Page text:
A Reveiw by Mark Colin Reid - March 19, 2018
"When the United States of America went to war against itself
in 1861, it sparked a conflict of catastrophic proportions. The northern states fielded more than 2.1 million soldiers in the American Civil War, roughly double the number of Confederate troops. The combined death toll stands at approximately 620,000, but
some estimates place it as high as 850,000. As for Canada, while it was far from the battlefields geographically, it was on the front lines when it came to the machinations that went on behind the scenes. The nexus of this activity was Montreal, which played
host to Confederate spies as well as to millions of dollars in hard currency or gold — much of it used to bankroll clandestine activities against the U.S. North."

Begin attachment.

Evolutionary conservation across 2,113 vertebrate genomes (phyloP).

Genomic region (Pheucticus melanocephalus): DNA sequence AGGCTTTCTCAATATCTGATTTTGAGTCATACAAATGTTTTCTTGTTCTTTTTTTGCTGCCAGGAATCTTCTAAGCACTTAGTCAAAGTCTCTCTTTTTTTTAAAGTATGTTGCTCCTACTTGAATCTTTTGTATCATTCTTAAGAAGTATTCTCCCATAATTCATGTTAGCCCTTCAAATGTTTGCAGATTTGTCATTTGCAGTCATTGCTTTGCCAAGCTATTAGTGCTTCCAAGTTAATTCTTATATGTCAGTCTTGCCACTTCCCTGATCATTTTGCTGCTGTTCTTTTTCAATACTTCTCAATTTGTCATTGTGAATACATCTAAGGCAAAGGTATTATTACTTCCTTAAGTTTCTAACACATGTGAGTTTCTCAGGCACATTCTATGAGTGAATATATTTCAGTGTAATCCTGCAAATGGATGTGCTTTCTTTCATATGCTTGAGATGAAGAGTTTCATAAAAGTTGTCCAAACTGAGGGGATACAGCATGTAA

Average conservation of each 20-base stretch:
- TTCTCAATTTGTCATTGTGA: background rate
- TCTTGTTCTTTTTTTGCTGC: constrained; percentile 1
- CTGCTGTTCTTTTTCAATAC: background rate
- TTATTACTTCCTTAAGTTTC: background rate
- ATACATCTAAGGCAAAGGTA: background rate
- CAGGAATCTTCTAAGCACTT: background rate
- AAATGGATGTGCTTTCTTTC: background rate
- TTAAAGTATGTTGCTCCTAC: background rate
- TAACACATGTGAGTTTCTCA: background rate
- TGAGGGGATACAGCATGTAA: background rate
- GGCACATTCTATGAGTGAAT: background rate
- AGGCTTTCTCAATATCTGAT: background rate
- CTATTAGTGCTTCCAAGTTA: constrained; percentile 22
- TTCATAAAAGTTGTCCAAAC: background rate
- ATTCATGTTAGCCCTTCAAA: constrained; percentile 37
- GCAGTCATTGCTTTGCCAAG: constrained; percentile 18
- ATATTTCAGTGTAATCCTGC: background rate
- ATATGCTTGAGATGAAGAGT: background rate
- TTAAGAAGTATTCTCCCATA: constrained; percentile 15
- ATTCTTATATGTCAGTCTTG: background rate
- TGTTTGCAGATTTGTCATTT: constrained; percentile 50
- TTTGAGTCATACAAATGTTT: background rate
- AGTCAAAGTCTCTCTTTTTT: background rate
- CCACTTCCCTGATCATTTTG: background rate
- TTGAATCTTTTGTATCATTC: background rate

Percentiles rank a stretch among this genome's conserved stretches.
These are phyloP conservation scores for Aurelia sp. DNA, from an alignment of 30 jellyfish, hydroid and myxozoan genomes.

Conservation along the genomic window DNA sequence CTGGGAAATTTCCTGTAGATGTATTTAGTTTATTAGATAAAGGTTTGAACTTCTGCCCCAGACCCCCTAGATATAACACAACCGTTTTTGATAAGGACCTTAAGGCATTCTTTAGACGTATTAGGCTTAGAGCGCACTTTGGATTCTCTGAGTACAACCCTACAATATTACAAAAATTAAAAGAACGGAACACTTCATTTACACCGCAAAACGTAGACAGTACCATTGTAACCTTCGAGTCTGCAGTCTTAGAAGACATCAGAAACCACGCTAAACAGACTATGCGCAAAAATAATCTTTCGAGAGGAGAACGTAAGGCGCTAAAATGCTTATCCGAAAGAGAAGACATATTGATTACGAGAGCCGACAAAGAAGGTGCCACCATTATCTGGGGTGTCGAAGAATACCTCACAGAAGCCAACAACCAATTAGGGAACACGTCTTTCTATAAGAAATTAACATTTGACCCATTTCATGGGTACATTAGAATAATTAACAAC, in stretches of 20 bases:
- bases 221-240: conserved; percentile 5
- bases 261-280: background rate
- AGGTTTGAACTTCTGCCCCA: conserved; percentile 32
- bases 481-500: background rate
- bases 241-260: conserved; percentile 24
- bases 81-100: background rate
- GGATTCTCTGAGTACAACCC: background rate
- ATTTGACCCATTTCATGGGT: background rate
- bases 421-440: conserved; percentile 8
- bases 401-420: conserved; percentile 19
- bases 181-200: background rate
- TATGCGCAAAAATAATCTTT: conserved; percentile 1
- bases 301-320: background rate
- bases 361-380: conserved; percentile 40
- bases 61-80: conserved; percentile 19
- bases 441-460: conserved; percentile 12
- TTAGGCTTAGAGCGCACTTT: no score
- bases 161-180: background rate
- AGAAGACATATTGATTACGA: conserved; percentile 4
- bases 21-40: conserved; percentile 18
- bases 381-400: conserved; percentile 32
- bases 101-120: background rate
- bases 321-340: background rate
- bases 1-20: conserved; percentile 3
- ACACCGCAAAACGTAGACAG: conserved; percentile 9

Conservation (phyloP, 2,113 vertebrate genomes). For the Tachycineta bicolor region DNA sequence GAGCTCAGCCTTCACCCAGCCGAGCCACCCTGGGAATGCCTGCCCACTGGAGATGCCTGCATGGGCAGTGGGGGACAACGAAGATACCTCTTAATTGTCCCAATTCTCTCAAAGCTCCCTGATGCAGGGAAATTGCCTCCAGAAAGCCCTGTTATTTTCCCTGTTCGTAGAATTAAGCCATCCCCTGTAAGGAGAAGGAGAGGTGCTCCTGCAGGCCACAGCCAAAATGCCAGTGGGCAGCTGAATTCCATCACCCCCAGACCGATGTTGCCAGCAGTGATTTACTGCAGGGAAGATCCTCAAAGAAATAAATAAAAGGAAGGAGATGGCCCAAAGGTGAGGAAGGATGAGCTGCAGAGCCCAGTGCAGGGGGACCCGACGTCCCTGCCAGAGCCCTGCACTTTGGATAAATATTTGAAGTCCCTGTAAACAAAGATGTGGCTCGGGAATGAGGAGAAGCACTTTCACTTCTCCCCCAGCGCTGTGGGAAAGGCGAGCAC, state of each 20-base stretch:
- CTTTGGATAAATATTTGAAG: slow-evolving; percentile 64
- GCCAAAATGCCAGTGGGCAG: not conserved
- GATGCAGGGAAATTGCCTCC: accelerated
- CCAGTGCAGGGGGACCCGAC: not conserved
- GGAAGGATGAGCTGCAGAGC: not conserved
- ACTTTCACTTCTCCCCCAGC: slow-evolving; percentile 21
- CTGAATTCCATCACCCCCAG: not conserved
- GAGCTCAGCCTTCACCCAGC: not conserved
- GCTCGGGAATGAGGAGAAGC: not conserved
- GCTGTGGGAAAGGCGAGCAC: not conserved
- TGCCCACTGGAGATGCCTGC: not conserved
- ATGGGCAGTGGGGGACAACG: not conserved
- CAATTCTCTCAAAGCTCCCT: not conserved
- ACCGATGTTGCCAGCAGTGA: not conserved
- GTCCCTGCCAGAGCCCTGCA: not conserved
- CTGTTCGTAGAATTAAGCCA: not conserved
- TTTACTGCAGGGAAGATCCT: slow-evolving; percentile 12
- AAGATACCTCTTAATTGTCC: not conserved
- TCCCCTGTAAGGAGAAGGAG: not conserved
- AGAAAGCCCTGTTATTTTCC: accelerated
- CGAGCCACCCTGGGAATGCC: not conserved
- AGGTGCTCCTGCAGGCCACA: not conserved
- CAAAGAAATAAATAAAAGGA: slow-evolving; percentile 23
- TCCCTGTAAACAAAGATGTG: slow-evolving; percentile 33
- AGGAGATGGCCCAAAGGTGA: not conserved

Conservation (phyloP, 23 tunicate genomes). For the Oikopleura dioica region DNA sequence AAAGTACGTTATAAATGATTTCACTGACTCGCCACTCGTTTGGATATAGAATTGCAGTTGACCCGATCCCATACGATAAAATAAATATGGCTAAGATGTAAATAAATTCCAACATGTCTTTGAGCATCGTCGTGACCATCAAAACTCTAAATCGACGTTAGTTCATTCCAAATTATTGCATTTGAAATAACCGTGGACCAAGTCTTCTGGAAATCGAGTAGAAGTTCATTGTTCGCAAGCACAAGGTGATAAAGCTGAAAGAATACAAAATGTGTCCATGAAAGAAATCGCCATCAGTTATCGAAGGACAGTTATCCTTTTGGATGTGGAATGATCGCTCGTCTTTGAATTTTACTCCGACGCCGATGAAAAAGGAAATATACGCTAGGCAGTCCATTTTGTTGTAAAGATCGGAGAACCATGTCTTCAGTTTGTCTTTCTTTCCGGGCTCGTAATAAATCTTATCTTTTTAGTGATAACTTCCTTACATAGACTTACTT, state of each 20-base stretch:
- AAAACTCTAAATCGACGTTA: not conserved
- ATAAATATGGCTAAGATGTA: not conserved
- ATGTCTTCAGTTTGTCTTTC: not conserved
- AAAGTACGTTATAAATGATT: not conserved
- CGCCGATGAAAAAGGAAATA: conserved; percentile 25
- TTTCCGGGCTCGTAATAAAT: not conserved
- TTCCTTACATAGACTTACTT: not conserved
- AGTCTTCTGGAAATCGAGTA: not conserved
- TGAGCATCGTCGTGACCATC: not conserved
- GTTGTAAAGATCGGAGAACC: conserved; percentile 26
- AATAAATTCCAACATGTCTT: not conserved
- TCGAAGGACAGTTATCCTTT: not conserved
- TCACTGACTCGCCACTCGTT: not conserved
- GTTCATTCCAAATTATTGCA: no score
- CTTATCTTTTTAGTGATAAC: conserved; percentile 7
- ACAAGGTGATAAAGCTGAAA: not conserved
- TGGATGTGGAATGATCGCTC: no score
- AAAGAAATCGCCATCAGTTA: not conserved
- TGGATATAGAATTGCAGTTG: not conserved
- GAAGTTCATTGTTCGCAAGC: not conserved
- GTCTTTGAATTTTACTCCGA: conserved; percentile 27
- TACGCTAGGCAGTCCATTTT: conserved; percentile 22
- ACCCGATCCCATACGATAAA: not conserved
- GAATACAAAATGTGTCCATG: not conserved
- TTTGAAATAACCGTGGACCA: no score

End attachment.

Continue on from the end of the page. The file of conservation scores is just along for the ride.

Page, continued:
lavish inclusion and excellent reproduction of many Notman photographs from the McCord Museum Collection are in themselves worth the acquisition of this outstandingly researched and clearly-written history. The many shady and not-so-shady characters who lurked
in the St. Lawrence Hall Hotel on St. James Street (now Rue Saint-Jacques) were obviously keen to have their pictures taken at the fashionable Notman Studio on Bleury Street. Notman appeared to be the preferred photographer of Confederate agents, commissioners,
raiders, soldiers and spies visiting Montreal.
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